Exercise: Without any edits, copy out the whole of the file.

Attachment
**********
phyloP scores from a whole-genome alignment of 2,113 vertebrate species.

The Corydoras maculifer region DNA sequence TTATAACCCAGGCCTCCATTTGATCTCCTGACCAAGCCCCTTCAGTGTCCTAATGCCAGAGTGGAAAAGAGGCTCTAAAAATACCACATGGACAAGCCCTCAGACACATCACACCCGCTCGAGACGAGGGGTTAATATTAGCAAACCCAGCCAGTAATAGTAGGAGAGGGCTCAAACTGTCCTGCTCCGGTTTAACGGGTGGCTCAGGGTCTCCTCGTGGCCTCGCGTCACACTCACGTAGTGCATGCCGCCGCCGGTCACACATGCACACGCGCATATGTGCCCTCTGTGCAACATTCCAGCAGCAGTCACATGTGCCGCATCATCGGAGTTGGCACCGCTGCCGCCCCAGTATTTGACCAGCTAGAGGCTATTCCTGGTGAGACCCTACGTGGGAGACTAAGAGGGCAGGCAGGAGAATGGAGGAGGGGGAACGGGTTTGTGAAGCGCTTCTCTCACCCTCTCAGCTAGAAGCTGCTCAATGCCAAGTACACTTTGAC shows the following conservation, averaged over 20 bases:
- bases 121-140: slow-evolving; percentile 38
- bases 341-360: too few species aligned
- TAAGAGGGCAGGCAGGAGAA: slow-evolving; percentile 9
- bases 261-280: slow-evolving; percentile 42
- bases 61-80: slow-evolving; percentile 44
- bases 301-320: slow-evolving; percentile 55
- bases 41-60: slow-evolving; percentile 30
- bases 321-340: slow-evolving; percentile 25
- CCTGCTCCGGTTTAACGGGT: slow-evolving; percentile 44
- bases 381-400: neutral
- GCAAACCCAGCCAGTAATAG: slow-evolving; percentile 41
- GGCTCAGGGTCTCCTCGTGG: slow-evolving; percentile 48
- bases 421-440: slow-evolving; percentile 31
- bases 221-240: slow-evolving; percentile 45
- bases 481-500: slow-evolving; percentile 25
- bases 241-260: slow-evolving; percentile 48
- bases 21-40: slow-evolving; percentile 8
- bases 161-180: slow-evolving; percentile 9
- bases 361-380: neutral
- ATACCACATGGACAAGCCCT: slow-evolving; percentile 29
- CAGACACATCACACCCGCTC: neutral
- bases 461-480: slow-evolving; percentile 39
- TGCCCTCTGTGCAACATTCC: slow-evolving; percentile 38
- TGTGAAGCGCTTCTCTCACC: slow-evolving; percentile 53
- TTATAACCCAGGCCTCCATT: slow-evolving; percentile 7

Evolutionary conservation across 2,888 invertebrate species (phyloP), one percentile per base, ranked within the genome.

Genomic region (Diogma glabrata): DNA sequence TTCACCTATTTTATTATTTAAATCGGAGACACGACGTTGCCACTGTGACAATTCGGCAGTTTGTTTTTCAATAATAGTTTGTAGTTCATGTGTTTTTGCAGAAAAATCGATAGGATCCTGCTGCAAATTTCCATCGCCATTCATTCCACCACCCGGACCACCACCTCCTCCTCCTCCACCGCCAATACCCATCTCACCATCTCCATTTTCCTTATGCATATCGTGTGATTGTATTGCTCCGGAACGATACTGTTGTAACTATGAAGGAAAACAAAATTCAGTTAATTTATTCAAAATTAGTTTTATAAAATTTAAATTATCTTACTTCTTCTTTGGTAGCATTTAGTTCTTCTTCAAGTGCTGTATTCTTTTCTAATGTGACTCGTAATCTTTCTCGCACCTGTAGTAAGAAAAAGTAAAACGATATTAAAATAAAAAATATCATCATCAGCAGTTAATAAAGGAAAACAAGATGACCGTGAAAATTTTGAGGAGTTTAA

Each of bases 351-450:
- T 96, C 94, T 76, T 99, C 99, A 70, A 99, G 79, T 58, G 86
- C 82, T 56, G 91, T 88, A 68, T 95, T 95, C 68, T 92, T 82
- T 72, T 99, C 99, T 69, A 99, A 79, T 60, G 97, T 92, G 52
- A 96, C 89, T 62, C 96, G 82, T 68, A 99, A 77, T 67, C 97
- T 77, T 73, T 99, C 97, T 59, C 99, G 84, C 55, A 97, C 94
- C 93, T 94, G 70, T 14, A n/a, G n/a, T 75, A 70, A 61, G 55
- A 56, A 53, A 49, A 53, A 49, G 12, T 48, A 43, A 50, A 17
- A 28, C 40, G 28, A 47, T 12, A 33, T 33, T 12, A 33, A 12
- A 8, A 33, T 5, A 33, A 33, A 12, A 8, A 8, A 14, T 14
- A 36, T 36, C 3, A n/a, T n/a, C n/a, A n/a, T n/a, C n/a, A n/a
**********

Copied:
phyloP scores from a whole-genome alignment of 2,113 vertebrate species.

The Corydoras maculifer region DNA sequence TTATAACCCAGGCCTCCATTTGATCTCCTGACCAAGCCCCTTCAGTGTCCTAATGCCAGAGTGGAAAAGAGGCTCTAAAAATACCACATGGACAAGCCCTCAGACACATCACACCCGCTCGAGACGAGGGGTTAATATTAGCAAACCCAGCCAGTAATAGTAGGAGAGGGCTCAAACTGTCCTGCTCCGGTTTAACGGGTGGCTCAGGGTCTCCTCGTGGCCTCGCGTCACACTCACGTAGTGCATGCCGCCGCCGGTCACACATGCACACGCGCATATGTGCCCTCTGTGCAACATTCCAGCAGCAGTCACATGTGCCGCATCATCGGAGTTGGCACCGCTGCCGCCCCAGTATTTGACCAGCTAGAGGCTATTCCTGGTGAGACCCTACGTGGGAGACTAAGAGGGCAGGCAGGAGAATGGAGGAGGGGGAACGGGTTTGTGAAGCGCTTCTCTCACCCTCTCAGCTAGAAGCTGCTCAATGCCAAGTACACTTTGAC shows the following conservation, averaged over 20 bases:
- bases 121-140: slow-evolving; percentile 38
- bases 341-360: too few species aligned
- TAAGAGGGCAGGCAGGAGAA: slow-evolving; percentile 9
- bases 261-280: slow-evolving; percentile 42
- bases 61-80: slow-evolving; percentile 44
- bases 301-320: slow-evolving; percentile 55
- bases 41-60: slow-evolving; percentile 30
- bases 321-340: slow-evolving; percentile 25
- CCTGCTCCGGTTTAACGGGT: slow-evolving; percentile 44
- bases 381-400: neutral
- GCAAACCCAGCCAGTAATAG: slow-evolving; percentile 41
- GGCTCAGGGTCTCCTCGTGG: slow-evolving; percentile 48
- bases 421-440: slow-evolving; percentile 31
- bases 221-240: slow-evolving; percentile 45
- bases 481-500: slow-evolving; percentile 25
- bases 241-260: slow-evolving; percentile 48
- bases 21-40: slow-evolving; percentile 8
- bases 161-180: slow-evolving; percentile 9
- bases 361-380: neutral
- ATACCACATGGACAAGCCCT: slow-evolving; percentile 29
- CAGACACATCACACCCGCTC: neutral
- bases 461-480: slow-evolving; percentile 39
- TGCCCTCTGTGCAACATTCC: slow-evolving; percentile 38
- TGTGAAGCGCTTCTCTCACC: slow-evolving; percentile 53
- TTATAACCCAGGCCTCCATT: slow-evolving; percentile 7

Evolutionary conservation across 2,888 invertebrate species (phyloP), one percentile per base, ranked within the genome.

Genomic region (Diogma glabrata): DNA sequence TTCACCTATTTTATTATTTAAATCGGAGACACGACGTTGCCACTGTGACAATTCGGCAGTTTGTTTTTCAATAATAGTTTGTAGTTCATGTGTTTTTGCAGAAAAATCGATAGGATCCTGCTGCAAATTTCCATCGCCATTCATTCCACCACCCGGACCACCACCTCCTCCTCCTCCACCGCCAATACCCATCTCACCATCTCCATTTTCCTTATGCATATCGTGTGATTGTATTGCTCCGGAACGATACTGTTGTAACTATGAAGGAAAACAAAATTCAGTTAATTTATTCAAAATTAGTTTTATAAAATTTAAATTATCTTACTTCTTCTTTGGTAGCATTTAGTTCTTCTTCAAGTGCTGTATTCTTTTCTAATGTGACTCGTAATCTTTCTCGCACCTGTAGTAAGAAAAAGTAAAACGATATTAAAATAAAAAATATCATCATCAGCAGTTAATAAAGGAAAACAAGATGACCGTGAAAATTTTGAGGAGTTTAA

Each of bases 351-450:
- T 96, C 94, T 76, T 99, C 99, A 70, A 99, G 79, T 58, G 86
- C 82, T 56, G 91, T 88, A 68, T 95, T 95, C 68, T 92, T 82
- T 72, T 99, C 99, T 69, A 99, A 79, T 60, G 97, T 92, G 52
- A 96, C 89, T 62, C 96, G 82, T 68, A 99, A 77, T 67, C 97
- T 77, T 73, T 99, C 97, T 59, C 99, G 84, C 55, A 97, C 94
- C 93, T 94, G 70, T 14, A n/a, G n/a, T 75, A 70, A 61, G 55
- A 56, A 53, A 49, A 53, A 49, G 12, T 48, A 43, A 50, A 17
- A 28, C 40, G 28, A 47, T 12, A 33, T 33, T 12, A 33, A 12
- A 8, A 33, T 5, A 33, A 33, A 12, A 8, A 8, A 14, T 14
- A 36, T 36, C 3, A n/a, T n/a, C n/a, A n/a, T n/a, C n/a, A n/a